Review of BRIGHT STAR


BRIGHT STAR   
Reviewed by STEPHEN RADOSH
 
Bright StarNow playing at the Ahmanson Theatre in Los Angeles is BRIGHT STAR, an original musical with Book and Music by Steve Martin (yes, that Steve Martin) and Lyrics and Music by Edie Brickell.  But just because Steve Martin, that wild and crazy guy, did the book, don’t expect a laugh-til-it-hurts comedy.  What he has created is broadly melodramatic with a not so surprising surprise ending that only the likes of William Shakespeare could get away with.  But Mr. Martin does inject enough wry humor to succeed in keeping the musical from slipping totally into a diabetic coma inducing sweetness or multi-Kleenex needed sob story as found in many a Lifetime movie.
After an intriguing opening number, “If You Knew My Story,” which clearly sets the tone and style of the musical, the story itself begins in 1945 as the young soldier and aspiring writer Billy Cane (A.J. Shively) returns to his home in Hayes Creek, North Carolina only to be told by his father that his mother had passed away while he was gone.   Billy begins to write short stories with his longtime gal pal Margo (Maddie Shea Baldwin), who now runs the town’s only bookstore, acting as his editor and sounding board.  It is instantly clear that Billy will wind up with Margo although he has yet to see it.
With a handful of his stories in tow, Billy heads off to Ashville with hopes of being published in the prestigious Asheville Southern Journal.  There he meets Daryl (Jeff Blumenkrantz) and Lucy (Kaitlyn Davidson) who work there and supply much of the show’s comedy.  He also meets Alice Murphy (Carmen Cusack), its hard-edged editor who we quickly realize, despite her short and distant manner, has a heart of gold.  Seeing promise in his work, she gives him $10 and tells him to give his work “a voice of its own” before sending him away with instructions to “find a sweeping tale of pain and redemption.”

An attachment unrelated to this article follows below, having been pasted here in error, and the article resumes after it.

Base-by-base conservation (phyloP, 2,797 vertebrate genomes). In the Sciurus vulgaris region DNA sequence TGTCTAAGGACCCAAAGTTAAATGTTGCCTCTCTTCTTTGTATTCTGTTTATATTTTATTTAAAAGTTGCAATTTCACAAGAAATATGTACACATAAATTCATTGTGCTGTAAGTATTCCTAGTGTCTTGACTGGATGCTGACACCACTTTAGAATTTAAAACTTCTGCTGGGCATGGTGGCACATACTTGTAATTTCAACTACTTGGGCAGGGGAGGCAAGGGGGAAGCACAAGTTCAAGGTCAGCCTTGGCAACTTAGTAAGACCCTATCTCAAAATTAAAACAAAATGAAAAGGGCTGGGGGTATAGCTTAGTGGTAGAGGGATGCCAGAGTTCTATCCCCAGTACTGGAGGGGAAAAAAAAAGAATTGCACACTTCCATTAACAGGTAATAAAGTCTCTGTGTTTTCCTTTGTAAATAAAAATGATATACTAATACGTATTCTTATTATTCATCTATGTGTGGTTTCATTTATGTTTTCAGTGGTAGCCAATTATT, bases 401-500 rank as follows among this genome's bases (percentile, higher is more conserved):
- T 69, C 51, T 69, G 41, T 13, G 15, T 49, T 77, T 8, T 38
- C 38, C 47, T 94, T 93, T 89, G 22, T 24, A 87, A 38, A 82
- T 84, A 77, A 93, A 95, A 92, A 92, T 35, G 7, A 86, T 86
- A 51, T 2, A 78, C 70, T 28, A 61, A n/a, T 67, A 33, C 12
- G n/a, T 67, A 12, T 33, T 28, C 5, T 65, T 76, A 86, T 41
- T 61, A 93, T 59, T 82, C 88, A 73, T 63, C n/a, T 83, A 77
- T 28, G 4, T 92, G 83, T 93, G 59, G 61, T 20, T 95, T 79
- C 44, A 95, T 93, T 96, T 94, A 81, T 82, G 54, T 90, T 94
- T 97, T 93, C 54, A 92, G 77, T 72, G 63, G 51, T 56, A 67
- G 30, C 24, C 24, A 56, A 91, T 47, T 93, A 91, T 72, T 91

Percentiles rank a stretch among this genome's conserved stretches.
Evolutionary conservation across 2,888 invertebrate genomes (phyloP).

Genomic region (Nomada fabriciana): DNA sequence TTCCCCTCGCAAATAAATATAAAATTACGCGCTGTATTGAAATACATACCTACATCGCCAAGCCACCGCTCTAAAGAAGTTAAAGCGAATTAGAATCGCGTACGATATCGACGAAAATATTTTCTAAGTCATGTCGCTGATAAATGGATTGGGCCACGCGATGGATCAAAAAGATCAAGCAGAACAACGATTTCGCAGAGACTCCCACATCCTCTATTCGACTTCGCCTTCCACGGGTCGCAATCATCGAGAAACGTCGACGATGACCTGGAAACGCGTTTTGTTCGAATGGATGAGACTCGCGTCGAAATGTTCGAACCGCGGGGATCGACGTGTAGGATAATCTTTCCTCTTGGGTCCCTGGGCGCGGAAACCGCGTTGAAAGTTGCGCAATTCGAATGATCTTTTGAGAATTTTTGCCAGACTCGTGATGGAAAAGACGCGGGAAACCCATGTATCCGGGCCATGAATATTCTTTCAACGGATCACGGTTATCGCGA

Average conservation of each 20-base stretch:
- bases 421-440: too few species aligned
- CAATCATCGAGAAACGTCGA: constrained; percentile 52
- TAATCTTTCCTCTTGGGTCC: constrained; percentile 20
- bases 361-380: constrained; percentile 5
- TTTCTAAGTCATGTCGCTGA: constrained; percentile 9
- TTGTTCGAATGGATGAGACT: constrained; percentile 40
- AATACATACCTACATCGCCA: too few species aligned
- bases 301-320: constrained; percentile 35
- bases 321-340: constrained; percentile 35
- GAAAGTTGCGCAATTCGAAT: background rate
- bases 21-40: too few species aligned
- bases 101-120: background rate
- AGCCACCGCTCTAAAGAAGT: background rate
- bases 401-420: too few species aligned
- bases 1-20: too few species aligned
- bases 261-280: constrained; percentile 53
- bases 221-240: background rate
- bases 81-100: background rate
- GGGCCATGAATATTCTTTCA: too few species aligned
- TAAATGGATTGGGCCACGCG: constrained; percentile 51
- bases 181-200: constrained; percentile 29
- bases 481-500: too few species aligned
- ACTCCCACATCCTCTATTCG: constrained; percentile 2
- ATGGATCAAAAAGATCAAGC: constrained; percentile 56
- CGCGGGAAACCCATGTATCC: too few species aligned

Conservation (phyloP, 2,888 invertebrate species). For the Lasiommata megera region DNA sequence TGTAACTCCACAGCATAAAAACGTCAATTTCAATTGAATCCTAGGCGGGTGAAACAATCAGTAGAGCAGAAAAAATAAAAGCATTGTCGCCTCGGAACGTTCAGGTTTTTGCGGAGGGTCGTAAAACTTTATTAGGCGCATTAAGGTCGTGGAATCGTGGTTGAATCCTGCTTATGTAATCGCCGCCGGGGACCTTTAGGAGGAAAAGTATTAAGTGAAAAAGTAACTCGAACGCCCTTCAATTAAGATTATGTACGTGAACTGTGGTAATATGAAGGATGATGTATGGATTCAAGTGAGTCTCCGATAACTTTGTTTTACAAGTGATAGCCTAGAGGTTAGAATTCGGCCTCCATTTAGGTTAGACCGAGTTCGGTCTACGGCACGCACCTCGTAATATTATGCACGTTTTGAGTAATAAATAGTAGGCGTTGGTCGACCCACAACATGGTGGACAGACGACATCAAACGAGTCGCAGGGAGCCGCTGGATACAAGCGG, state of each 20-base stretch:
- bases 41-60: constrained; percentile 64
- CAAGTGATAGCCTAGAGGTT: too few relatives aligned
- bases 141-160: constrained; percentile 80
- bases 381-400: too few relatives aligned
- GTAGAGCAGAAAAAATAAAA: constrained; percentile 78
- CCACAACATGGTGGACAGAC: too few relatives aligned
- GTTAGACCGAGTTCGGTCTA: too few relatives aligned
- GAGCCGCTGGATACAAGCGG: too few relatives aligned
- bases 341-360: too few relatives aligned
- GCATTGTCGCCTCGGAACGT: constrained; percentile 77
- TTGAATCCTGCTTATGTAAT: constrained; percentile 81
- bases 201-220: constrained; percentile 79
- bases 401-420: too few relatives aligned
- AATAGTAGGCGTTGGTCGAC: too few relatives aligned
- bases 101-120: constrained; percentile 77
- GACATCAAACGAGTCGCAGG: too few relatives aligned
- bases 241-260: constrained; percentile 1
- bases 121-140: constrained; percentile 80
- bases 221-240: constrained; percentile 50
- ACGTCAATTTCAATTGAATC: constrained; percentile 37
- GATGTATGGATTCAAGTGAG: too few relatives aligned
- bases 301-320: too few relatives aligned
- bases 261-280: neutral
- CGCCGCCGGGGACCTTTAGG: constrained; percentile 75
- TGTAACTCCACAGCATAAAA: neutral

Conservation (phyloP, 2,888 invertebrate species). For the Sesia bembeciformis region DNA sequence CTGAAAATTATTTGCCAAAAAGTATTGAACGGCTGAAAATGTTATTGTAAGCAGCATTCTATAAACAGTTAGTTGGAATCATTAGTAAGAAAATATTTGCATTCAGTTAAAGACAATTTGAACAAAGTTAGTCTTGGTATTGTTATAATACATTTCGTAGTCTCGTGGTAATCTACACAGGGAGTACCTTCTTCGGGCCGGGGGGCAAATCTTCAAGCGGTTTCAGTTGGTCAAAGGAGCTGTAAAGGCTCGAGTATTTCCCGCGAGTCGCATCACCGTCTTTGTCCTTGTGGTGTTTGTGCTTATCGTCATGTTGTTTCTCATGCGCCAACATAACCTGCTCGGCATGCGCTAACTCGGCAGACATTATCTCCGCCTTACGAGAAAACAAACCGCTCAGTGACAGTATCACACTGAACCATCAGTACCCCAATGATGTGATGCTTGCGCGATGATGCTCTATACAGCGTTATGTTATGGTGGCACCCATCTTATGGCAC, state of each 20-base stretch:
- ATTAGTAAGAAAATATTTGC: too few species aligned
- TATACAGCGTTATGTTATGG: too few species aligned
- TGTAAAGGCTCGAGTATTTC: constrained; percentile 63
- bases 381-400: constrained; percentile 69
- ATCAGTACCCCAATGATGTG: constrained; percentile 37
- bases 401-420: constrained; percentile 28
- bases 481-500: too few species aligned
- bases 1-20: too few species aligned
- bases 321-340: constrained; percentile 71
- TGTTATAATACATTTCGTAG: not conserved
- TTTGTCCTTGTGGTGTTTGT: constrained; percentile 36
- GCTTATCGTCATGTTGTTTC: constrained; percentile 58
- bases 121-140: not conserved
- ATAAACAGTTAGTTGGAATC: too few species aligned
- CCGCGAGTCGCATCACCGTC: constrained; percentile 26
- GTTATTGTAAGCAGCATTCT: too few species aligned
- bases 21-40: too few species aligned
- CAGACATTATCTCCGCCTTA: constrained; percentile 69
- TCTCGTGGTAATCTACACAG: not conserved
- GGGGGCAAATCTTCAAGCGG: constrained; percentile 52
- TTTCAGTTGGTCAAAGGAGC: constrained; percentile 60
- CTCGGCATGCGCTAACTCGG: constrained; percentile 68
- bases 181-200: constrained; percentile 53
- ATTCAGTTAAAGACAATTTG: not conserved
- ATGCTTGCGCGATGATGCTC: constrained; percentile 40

The show then goes back 22 years where we see the young Alice, a teenage spitfire full of independence and gifted with a quick wit and a way with words. She is in love with Jimmy Ray Dobbs (Patrick Cummings) and when she gets pregnant they happily agree to get married.  But his father, Mayor Josiah Dobbs (Jeff Austin), has other plans for his son. So, when she gives birth to a baby boy, the mayor and Alice’s father (Stephen Lee Anderson) force the lovers apart and the Mayor takes the baby away to be put up for adoption. 
Throughout the musical, the play shifts back and forth between these two time periods until bringing the two stories together just in time to neatly wrap everything up and put a smile on the audience’s faces. Any further plot synopsis would stray dangerously into spoiler territory. But rest assured all wrongs are righted and happiness finally comes to all!
While the lyrics far too often feel generic, the authentic sounding blue-grass infused score ranging from toe-tapping rhythms to mournful ballads fits the actions and moods of the play perfectly.
There are some wonderful performances in this production.  As the wannabe writer Billy Crane, A.J. Shively conveys all the hope and enthusiasm for the future that only the young can have. 

Patrick Cummings as Alice’s love interest fleshes out what could easily be a one-dimensional role into someone we come to know and care about. 

Providing much of the well needed laughter to offset the drama of the main storyline are Jeff Blumenkrantz and Kaitlyn Davidson as the duo who work for the usually icy Alice.  They not only score every one of their jokes but have added richness and texture to their characters and give you the sense that these two office workers have a great working relationship and friendship even when they are playfully nipping at each other’s heels.

But it is the radiant performance of Carmen Cusack, who was nominated for a Tony for the role on Broadway, which elevates the musical into a show well worth seeing.  She has an amazing voice and a stage presence that makes you realize she is truly a star.  As the play moves back in forth in time, she seamlessly switches between the teenage Alice and the adult that she becomes and is totally credible as both.  She is so dynamic a performer that when she is onstage, it is hard to focus on anyone else.  That could be a detriment to some plays but in this case she never loses focus and is truly that glue that holds it all together.  In her second act number, “At Long Last,” she shines from within with all the vibrancy of, dare I say it, a bright star.
The set by veteran designer Eugene Lee is deceptively simple yet manages to convey dozens of different locations clearly as well as being a home to almost all of the show’s musicians (there are a couple stuck in the orchestra pit).  Director Walter Bobbie makes great use of the space with a constant kinetic energy and movement of both scenery and cast.  Scene changes and prop appearances are seamlessly integrated into the action and are as cleverly choreographed as the couple of explosive dance numbers created by Josh Rhodes.
 
BRIGHT STAR is playing at the Ahmanson Theatre in downtown L.A. now through November 19, 2017 then on to the Curran Theatre in San Francisco from November 28–December 17, 2017.